x Abu Dhabi, UAESunday 23 July 2017

Hamas explores a safe port from a Syrian storm

Analysis The organisation has reduced its presence in Damascus, seeking to distance itself from the violence plaguing Syria, but finding a new base is proving a problem as it tries to keep the situation in Israel calm and boost ties with Fatah.

Hamas posters hang on a wall outside their main Damascus administrative office near Yarmouk Camp in January 2009.
Hamas posters hang on a wall outside their main Damascus administrative office near Yarmouk Camp in January 2009.

WASHINGTON // The Syrian exile lasted more than a decade. But as the country descends further into violent chaos and relations with Damascus grow strained, Hamas's time in the city is coming to an end.

Casting about for a new base, however, the Islamic Resistance Movement is finding that for now at least, there are few available options.

This is ironic, since Islamist parties are emerging in countries where popular uprisings have brushed ruling regimes aside.

Consequently, Hamas would appear to have been strengthened by the region's turmoil. Certainly, the number of potential allies for the movement has greatly expanded.

But for now, with their energies focused on domestic concerns, none are coming to its aid.

So, as reported in The National yesterday, it continues to reduce its presence in Damascus with no certainty about where it might relocate its headquarters. Any move out of Damascus would unquestionably be a blow to the movement. The Syrian capital has been a crucial bastion of support for Hamas over the years.

But the violent crackdown by Bashar Al Assad's regime has left Hamas in a difficult position.

On the one hand, Hamas has enjoyed protection, support and stability in Damascus, the self-styled capital of the Arab resistance, for more than a decade. It is partly for this reason that Hamas leaders are loath to distance themselves publicly from the government in Damascus. Reports its leadership-in-exile is upping sticks have therefore been officially denied.

On the other hand, Hamas has always presented itself to its domestic audience as the party of reform and justice, to set it apart from Fatah.

Cleaning up and democratising Palestinian politics was the platform that saw Hamas win parliamentary elections in 2006.

Mr Al Assad has rejected opposition calls for similar reforms in Syria and even, reportedly, a direct plea from Khaled Meshaal, the Hamas leader, which apparently precipitated a falling-out between the men.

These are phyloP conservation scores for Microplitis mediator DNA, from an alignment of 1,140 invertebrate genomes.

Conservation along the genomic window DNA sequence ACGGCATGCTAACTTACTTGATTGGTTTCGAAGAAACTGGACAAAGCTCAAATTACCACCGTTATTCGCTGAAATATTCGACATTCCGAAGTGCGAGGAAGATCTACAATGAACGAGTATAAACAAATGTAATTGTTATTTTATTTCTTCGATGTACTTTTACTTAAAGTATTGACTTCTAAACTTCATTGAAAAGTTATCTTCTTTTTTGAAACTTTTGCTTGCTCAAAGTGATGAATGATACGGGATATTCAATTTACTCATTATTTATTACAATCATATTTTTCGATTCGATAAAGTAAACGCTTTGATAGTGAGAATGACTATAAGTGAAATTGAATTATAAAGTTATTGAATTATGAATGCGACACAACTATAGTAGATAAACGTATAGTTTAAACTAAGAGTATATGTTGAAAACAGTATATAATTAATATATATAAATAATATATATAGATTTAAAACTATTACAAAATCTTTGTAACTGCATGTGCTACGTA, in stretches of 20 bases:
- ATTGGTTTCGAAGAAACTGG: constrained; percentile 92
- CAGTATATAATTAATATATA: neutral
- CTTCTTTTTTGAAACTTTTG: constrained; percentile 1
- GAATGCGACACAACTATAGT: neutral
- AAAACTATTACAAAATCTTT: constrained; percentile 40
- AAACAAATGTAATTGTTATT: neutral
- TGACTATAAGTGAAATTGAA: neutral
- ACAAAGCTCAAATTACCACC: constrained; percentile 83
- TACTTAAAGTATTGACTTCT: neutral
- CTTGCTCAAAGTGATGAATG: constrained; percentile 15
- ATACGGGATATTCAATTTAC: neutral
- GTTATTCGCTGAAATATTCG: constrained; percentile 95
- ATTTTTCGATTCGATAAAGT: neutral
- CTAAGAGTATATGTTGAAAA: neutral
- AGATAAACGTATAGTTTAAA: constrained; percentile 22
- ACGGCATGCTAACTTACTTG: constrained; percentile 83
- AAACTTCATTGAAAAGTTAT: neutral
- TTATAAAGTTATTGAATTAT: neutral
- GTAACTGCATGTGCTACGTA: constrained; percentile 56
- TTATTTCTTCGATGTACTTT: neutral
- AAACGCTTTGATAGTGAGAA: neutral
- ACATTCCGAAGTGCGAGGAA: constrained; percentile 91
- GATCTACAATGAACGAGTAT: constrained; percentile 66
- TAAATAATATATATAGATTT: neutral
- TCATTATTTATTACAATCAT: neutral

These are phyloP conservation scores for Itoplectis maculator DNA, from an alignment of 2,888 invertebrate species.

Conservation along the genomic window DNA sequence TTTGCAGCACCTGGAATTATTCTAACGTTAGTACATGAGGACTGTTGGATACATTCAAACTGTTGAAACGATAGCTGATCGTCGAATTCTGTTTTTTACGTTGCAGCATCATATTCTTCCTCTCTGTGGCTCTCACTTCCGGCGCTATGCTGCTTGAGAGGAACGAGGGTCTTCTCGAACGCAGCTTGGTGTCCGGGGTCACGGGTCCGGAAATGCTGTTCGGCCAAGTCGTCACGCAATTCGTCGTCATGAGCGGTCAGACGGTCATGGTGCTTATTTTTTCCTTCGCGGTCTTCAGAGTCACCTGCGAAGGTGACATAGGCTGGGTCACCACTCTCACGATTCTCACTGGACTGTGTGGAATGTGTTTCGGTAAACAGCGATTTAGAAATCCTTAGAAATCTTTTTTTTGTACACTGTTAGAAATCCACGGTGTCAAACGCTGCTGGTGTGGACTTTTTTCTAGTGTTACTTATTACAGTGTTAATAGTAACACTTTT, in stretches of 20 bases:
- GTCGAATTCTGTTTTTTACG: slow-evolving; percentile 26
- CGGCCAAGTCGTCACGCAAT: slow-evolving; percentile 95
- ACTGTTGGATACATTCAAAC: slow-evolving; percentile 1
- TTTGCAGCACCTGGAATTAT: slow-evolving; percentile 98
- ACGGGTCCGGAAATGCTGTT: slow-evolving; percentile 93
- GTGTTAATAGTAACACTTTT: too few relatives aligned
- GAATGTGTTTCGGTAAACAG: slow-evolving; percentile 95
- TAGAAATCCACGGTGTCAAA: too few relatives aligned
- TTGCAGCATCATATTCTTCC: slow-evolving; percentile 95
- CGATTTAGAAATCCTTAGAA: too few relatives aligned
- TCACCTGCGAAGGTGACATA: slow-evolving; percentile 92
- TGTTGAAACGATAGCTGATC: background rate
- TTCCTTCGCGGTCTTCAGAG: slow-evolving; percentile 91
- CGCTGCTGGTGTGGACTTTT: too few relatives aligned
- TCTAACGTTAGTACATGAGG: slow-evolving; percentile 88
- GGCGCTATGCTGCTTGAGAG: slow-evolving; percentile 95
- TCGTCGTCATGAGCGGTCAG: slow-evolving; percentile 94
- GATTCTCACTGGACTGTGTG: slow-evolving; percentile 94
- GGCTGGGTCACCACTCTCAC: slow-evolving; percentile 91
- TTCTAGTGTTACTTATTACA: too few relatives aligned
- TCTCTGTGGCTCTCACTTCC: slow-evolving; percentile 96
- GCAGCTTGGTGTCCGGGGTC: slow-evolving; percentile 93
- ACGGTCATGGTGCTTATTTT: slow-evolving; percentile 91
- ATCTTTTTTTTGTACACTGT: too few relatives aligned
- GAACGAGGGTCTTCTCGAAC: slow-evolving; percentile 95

Hamas, a Sunni Islamist movement that gained much of its political authority from democratic elections, cannot be seen to be condoning an Alawite minority's violent crackdown on a majority Sunni population demanding the same democratic rights.

A break with Damascus will also have repercussions for relations with Iran, even if the significance and closeness of that relationship has usually been exaggerated.

The risk for Hamas is that it now faces losing two sources of material and political support.

Other countries have already reportedly stepped in with offers to host Hamas, however.

Qatar has steadily improved its relations with the movement in the past few years, but is geographically far away from the Levant. There is a suggestion that Jordan may take some Hamas officials back, though Amman is unlikely to want to resume hosting the entire leadership as it did before 1999.

Intriguingly, Turkey has also emerged as a possible destination, a relationship both sides are likely to want to explore.

Ankara will be keen to deepen its growing influence with all players in the region, while Hamas will want to take advantage of any flourishing relationship with a Nato member and regional powerhouse.

In the long run, however, Cairo seems a more natural fit. Egypt controls access to and from Gaza and its peace treaty with Israel affords Cairo a unique mediating role.

Moreover, Egypt's Muslim Brotherhood is emerging as the main political force in the country and ties will inevitably grow closer. This, however, will take time while Egypt settles down. Indeed, while many pieces are falling broadly in a favourable direction for Hamas, the movement will have to ride out a period of uncertainty before new regional alignments solidify.

In the meantime, as it searches for a safe harbour in choppy seas, Hamas will seek to keep the situation with Israel calm while it devotes its energies to improving ties with Fatah and shoring up its political base in the Palestinian territories, as well as its membership in the Palestine Liberation Organisation.

Like all political movements, political parties and governments in the region, Hamas is struggling at the moment to see what is around the bend. Unlike others, however, it can perhaps feel a little less fearful about what lies ahead.

okarmi@thenational.ae